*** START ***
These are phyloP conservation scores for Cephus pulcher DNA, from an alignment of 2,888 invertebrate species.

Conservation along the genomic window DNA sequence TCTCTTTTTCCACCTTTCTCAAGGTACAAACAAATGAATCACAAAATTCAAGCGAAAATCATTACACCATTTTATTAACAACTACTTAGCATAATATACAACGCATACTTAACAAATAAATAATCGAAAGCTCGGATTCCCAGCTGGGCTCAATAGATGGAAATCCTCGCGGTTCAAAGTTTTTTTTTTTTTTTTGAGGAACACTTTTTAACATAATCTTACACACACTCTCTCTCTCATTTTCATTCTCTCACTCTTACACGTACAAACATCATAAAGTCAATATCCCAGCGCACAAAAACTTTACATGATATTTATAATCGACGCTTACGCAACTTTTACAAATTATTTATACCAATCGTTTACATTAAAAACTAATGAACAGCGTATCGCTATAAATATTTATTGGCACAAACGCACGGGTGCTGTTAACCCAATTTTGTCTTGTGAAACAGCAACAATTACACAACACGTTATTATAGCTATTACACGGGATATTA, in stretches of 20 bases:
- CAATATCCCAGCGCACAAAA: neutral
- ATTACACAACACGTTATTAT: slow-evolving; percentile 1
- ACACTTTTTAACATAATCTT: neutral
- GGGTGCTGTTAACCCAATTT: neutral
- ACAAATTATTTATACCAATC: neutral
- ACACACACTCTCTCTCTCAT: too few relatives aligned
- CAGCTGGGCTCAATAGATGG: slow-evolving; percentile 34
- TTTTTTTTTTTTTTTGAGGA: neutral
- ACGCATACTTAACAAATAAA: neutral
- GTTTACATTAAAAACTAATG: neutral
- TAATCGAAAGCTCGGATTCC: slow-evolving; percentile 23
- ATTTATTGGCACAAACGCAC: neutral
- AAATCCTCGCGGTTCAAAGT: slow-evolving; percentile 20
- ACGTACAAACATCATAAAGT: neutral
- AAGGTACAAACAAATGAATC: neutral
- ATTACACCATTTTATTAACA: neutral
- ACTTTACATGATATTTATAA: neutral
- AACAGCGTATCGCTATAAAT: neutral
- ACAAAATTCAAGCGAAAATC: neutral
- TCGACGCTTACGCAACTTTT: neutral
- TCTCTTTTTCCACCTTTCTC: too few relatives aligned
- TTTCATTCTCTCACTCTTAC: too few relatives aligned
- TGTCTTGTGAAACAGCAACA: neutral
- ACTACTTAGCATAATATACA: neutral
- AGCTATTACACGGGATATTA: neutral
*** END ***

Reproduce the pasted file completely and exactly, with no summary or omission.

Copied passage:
These are phyloP conservation scores for Cephus pulcher DNA, from an alignment of 2,888 invertebrate species.

Conservation along the genomic window DNA sequence TCTCTTTTTCCACCTTTCTCAAGGTACAAACAAATGAATCACAAAATTCAAGCGAAAATCATTACACCATTTTATTAACAACTACTTAGCATAATATACAACGCATACTTAACAAATAAATAATCGAAAGCTCGGATTCCCAGCTGGGCTCAATAGATGGAAATCCTCGCGGTTCAAAGTTTTTTTTTTTTTTTTGAGGAACACTTTTTAACATAATCTTACACACACTCTCTCTCTCATTTTCATTCTCTCACTCTTACACGTACAAACATCATAAAGTCAATATCCCAGCGCACAAAAACTTTACATGATATTTATAATCGACGCTTACGCAACTTTTACAAATTATTTATACCAATCGTTTACATTAAAAACTAATGAACAGCGTATCGCTATAAATATTTATTGGCACAAACGCACGGGTGCTGTTAACCCAATTTTGTCTTGTGAAACAGCAACAATTACACAACACGTTATTATAGCTATTACACGGGATATTA, in stretches of 20 bases:
- CAATATCCCAGCGCACAAAA: neutral
- ATTACACAACACGTTATTAT: slow-evolving; percentile 1
- ACACTTTTTAACATAATCTT: neutral
- GGGTGCTGTTAACCCAATTT: neutral
- ACAAATTATTTATACCAATC: neutral
- ACACACACTCTCTCTCTCAT: too few relatives aligned
- CAGCTGGGCTCAATAGATGG: slow-evolving; percentile 34
- TTTTTTTTTTTTTTTGAGGA: neutral
- ACGCATACTTAACAAATAAA: neutral
- GTTTACATTAAAAACTAATG: neutral
- TAATCGAAAGCTCGGATTCC: slow-evolving; percentile 23
- ATTTATTGGCACAAACGCAC: neutral
- AAATCCTCGCGGTTCAAAGT: slow-evolving; percentile 20
- ACGTACAAACATCATAAAGT: neutral
- AAGGTACAAACAAATGAATC: neutral
- ATTACACCATTTTATTAACA: neutral
- ACTTTACATGATATTTATAA: neutral
- AACAGCGTATCGCTATAAAT: neutral
- ACAAAATTCAAGCGAAAATC: neutral
- TCGACGCTTACGCAACTTTT: neutral
- TCTCTTTTTCCACCTTTCTC: too few relatives aligned
- TTTCATTCTCTCACTCTTAC: too few relatives aligned
- TGTCTTGTGAAACAGCAACA: neutral
- ACTACTTAGCATAATATACA: neutral
- AGCTATTACACGGGATATTA: neutral